In our city, we have developed a performance measurement system which is targeted on improving performance in areas where performance deficits(1) exist. This strategy, which we call PalmStat, serves to allow departments to determine performance deficits (sometimes these are determined for them by the City Manager, Elected Officials or the public), identify strategies to reduce or eliminate the performance deficit and the data measures (performance measurements) to measure the success of the strategies. During the Action Phase, the data is examined to determine if the strategies employed have been effective. If not, the strategies will be refined until success is achieved.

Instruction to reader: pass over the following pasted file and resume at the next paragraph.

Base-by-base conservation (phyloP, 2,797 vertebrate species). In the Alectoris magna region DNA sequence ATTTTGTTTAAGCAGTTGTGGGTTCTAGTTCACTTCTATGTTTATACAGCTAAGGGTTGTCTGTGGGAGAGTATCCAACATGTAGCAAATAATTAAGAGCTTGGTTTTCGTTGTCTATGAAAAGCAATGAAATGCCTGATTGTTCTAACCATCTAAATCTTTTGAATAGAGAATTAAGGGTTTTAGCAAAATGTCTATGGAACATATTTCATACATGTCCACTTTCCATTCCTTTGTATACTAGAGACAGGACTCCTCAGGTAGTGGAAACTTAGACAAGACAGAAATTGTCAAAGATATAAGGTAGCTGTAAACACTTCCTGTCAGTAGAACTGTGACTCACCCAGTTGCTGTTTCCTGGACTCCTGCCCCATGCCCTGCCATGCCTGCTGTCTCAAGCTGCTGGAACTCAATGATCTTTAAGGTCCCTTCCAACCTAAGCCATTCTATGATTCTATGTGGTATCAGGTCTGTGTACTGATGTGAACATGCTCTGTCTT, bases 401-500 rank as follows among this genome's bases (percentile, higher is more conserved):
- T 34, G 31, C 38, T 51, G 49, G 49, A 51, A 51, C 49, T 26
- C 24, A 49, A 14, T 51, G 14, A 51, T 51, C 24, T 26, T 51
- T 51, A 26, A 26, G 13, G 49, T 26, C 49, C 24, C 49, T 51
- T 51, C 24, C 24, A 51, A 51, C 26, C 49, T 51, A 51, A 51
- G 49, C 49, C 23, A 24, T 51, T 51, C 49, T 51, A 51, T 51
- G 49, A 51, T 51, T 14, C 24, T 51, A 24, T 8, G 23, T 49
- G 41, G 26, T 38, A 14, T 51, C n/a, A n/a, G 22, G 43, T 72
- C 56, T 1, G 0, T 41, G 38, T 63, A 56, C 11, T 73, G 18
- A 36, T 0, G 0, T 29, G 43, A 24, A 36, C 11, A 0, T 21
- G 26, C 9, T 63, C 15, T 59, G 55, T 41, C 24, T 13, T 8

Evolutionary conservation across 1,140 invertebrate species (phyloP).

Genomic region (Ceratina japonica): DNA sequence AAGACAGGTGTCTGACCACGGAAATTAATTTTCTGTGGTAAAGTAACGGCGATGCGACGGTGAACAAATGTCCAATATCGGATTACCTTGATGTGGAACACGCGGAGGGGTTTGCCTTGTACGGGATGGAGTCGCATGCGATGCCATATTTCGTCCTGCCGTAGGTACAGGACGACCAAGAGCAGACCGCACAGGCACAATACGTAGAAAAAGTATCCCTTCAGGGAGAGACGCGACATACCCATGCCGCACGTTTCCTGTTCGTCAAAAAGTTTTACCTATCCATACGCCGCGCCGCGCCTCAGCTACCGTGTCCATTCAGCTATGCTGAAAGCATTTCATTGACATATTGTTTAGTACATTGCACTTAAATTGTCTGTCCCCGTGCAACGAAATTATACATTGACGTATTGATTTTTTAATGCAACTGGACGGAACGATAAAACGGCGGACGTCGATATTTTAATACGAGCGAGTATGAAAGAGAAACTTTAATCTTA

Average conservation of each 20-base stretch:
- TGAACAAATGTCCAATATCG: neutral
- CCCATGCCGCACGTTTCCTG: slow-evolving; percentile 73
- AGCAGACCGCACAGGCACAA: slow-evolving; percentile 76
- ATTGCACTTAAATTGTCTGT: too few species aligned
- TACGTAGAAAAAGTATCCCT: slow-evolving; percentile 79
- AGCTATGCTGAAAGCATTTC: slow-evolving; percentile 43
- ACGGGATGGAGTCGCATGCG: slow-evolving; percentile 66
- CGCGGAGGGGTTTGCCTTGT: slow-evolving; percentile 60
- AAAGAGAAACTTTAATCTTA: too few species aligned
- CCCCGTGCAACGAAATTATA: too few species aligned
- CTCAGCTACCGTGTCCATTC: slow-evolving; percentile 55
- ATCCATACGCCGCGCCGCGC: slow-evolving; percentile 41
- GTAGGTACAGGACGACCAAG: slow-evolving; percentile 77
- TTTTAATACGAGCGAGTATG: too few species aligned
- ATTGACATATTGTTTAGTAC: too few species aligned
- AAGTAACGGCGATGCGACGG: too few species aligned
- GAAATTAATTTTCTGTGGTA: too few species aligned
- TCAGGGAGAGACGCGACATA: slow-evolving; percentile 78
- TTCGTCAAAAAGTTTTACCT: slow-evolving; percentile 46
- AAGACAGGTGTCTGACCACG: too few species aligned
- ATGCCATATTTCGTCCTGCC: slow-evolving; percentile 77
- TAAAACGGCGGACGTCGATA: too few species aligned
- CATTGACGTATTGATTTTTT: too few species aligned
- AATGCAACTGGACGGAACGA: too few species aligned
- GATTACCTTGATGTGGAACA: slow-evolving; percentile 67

Let's take one of the examples found in Sue Hann's article (p. 26)—the fleet manager and preventive maintenance. In this example, the fleet manager has determined that he or she has a performance deficit of too many vehicles having preventive maintenance performed beyond the mileage criteria established by policy. In this case, the data utilized for analysis is simple—how many vehicles are in compliance. The fleet manager establishes a target of 95% compliance. Using the strategy discussed in the article, the fleet manager quickly comes into compliance and reduces the deficit, but has in turn created additional deficits for the fleet manager and the police chief. So, the fleet manager might want to further analyze the data. Are the non-compliant vehicles all assigned to one shift? Are these pool vehicles? What is the anticipated downtime for the type of vehicles not in compliance? How will the Police Department provide service if the vehicles are scheduled for preventive maintenance?